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December 17, 1998

Separate Statement
Commissioner Susan Ness

Re: In the Matter of Annual Assessment of the Status of Competition in Markets for the Delivery of Video Programming

This, our fifth annual report on the status of competition in the market for the delivery of video programming, finds that competition to cable is slowly but steadily growing. The record evidences a consistent trend showing that more people each year perceive that they have more than one multichannel video provider ("MVPD") from which to choose.

As is often the case, readers can interpret the data in this comprehensive report in various ways. In my view, the data tell a positive story about the development of multichannel video competition, particularly from Direct Broadcast Satellite service ("DBS"). From July 1994 to June 1998, DBS subscribership has grown from 70,000 to 7.2 million, which, as of June 1998 represented 9.4% of all MVPD subscribers. In each of the last four years, DBS has experienced impressive growth. Indeed, Paul Kagan reports that 2.2 million of the 3.6 million net new MVPD subscribers in 1998 (or almost two-thirds) are choosing DBS.

Last year, our report identified at least three reasons why potential DBS subscribers declined to sign up: high installation costs, significant costs to hook up additional TV sets, and the lack of broadcast television service. Since last year, the cost of installation has plummeted, although it remains expensive to hook up additional sets. Notably, efforts have been made in the last year to address the legislative and technological prerequisites to enable DBS providers to offer local broadcast signals in their respective local markets. Whether it is 'local into local' or consumer education and assistance with installation of rooftop antennas, the key is cooperation between terrestrial broadcasters and DBS providers. Success on this front could make DBS an even better substitute to cable for many Americans.

The level of competition in the multichannel video market should not be measured solely by whether cable continues to lose market share. If cable operators use competitive responses to retain customers, so much the better. We should not fault the cable industry for beefing up its service quality, for example, in light of growing competition. Some of the data in this report show that the "pie" is getting slightly larger, as the number of total TV households grows and the numbers of multichannel video subscribers grows. For example, the total number of television homes increased from 97 million in 1996 to 98 million today. The total number of households subscribing to MVPDs increased 4.1% from 73.6 million in 1997 to 76.6 million in 1998. The number of cable subscribers also continued to grow, rising about 2% from 64.2 million in 1997 to 65.4 million in 1998. Some subscribers have chosen to retain basic cable for local service while adding DBS for its national programming and picture clarity. Thus, both the number of cable subscribers and non-cable subscribers have grown and may continue to grow.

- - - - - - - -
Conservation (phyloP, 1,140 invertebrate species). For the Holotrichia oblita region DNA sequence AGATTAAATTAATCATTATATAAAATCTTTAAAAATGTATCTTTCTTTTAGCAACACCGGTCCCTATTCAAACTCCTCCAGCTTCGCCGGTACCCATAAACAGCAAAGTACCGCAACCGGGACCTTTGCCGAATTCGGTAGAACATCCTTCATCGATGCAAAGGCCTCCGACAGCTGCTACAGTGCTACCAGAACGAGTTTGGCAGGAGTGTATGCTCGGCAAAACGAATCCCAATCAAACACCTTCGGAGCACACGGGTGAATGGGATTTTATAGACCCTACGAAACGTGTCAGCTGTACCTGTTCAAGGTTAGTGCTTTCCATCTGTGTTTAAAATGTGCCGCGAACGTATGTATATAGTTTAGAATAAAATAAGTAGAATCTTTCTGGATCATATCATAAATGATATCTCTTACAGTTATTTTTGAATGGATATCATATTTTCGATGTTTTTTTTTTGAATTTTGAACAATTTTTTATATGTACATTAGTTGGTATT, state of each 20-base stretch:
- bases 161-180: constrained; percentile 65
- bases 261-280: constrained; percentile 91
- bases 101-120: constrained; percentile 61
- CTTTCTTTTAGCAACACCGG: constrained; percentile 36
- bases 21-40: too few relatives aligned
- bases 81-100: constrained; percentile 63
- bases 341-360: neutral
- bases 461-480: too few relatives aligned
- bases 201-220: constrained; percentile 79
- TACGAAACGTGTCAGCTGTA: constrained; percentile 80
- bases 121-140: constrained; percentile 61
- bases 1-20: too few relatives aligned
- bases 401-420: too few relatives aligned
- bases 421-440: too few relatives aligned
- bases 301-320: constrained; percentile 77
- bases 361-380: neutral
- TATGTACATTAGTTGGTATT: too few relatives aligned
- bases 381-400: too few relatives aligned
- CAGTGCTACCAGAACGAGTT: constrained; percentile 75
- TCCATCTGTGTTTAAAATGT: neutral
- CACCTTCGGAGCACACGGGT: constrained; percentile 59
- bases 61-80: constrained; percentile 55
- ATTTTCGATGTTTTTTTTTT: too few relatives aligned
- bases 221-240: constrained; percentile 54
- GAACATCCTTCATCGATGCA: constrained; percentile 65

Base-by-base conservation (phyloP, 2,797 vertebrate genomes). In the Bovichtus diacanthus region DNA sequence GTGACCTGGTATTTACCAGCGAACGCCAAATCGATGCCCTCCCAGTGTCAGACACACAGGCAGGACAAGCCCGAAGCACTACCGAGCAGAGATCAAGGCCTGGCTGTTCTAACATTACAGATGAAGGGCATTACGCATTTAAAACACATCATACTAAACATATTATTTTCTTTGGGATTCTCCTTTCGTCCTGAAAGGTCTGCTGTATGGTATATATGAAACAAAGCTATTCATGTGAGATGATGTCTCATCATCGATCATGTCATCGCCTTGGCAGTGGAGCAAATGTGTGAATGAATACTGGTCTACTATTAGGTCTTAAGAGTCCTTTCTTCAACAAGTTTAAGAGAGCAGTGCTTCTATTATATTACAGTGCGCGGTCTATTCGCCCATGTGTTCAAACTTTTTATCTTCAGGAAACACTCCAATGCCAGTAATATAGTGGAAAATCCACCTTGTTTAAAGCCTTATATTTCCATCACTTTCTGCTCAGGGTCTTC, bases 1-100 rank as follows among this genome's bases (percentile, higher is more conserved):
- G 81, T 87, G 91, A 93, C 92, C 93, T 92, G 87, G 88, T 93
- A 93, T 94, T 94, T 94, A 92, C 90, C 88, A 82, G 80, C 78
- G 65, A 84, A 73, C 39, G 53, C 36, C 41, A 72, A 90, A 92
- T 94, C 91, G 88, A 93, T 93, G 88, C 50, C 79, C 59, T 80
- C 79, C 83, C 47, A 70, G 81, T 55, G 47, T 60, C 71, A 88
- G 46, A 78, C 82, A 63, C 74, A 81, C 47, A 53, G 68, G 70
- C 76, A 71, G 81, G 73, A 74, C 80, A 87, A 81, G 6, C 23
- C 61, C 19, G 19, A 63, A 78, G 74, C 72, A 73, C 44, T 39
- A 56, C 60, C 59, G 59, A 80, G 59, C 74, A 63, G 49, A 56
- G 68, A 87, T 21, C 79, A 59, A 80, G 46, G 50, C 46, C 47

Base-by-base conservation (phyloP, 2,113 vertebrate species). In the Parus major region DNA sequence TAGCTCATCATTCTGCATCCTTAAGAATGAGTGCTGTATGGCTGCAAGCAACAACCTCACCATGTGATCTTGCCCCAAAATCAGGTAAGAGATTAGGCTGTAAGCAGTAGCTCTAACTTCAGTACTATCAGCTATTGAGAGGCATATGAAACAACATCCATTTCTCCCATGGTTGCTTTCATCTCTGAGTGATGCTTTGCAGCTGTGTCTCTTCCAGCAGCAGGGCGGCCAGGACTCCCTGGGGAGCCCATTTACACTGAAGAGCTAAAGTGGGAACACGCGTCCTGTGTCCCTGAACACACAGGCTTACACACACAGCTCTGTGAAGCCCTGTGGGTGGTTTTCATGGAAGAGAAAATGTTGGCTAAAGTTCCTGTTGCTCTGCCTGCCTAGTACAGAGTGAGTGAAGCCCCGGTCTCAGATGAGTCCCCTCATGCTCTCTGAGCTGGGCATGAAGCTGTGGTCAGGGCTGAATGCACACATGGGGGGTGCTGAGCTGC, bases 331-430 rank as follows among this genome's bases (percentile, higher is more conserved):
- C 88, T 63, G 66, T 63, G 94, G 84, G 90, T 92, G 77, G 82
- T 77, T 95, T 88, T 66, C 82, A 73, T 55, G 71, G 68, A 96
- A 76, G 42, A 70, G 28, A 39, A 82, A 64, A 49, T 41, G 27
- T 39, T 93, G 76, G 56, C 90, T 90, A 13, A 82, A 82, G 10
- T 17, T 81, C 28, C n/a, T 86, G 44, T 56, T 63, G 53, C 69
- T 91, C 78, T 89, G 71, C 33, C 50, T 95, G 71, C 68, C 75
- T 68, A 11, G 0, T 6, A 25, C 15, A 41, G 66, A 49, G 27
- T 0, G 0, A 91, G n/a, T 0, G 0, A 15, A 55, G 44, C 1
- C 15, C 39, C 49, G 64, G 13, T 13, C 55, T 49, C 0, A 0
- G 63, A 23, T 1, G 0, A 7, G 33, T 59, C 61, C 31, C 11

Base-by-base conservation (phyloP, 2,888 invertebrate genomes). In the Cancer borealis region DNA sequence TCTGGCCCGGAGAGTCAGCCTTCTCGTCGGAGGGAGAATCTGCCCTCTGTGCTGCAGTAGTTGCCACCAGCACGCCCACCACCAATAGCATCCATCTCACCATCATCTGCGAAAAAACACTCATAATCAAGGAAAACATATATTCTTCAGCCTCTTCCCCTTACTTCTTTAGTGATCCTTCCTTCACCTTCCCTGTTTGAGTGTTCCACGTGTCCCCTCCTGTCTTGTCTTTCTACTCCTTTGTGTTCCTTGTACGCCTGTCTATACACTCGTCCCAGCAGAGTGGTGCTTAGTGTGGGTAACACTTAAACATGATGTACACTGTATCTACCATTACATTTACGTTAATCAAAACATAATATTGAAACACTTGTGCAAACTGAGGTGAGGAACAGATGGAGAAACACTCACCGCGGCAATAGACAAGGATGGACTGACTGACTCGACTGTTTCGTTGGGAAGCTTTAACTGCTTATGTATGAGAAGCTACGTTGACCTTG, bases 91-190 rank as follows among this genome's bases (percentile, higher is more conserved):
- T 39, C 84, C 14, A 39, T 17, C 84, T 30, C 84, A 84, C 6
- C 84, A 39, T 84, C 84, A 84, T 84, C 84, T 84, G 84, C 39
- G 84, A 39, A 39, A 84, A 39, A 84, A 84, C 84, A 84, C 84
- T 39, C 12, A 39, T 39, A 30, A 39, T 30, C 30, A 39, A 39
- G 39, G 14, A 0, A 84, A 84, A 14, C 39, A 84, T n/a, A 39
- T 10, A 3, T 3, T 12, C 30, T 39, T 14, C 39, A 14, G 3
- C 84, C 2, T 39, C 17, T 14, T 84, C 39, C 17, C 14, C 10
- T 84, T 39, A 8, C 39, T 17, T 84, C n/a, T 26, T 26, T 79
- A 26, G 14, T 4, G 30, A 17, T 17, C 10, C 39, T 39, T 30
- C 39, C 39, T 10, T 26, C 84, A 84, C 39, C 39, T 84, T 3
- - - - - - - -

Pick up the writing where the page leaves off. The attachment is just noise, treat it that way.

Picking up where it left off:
While I am heartened by the progress made in the development of new competition to cable, some concerns remain. Local cable franchise areas served by a wireline competitor, while growing, are limited. The widespread entry by local exchange carriers (LECs) envisioned by the Congress has not yet developed. Not everyone has access to DBS (it is currently available only throughout the Continental United States), and even with our extension, last fall, of the over-the-air reception device accessibility provisions, many, if not most, residents in multiple dwelling units may not be able to subscribe to DBS. DBS offerings also do not, in general, compete on the basis of price with what is marketed as "basic" cable. For those cable subscribers looking for lower prices, I am hopeful more cable operators will follow the lead of Comcast by offering channel packages at various price points, to the extent such offerings do not impair the launch of new program networks.

The next year or two will be especially dynamic as cable operators enter the voice and data market and broadband data offerings are introduced by cable, DBS, local exchange carriers, and potentially MMDS and others. In addition, as a result of our implementation of statutory provisions enabling the retail market for set top devices to develop, new digital products and services are likely to be offered. The state of competition in the video marketplace could be substantially affected by how these related services are offered, and how they are accepted by consumers.

Practically speaking, competitive markets are evidenced by the availability of choice -- in other words, do people perceive that they have a realistic choice between providers of multichannel video programming? Choices should be available at various prices, should be available to people in various living environments, must be realistic, and must not be transitory.

When markets are fully competitive -- when people have meaningful choices -- the need for government regulation abates and the benefits of competition are manifest: lower prices, new and different service offerings, and better customer service. I am encouraged by the level of competition that has been achieved thus far, and I support efforts by industry and government to attain a fully competitive market for video programming distribution.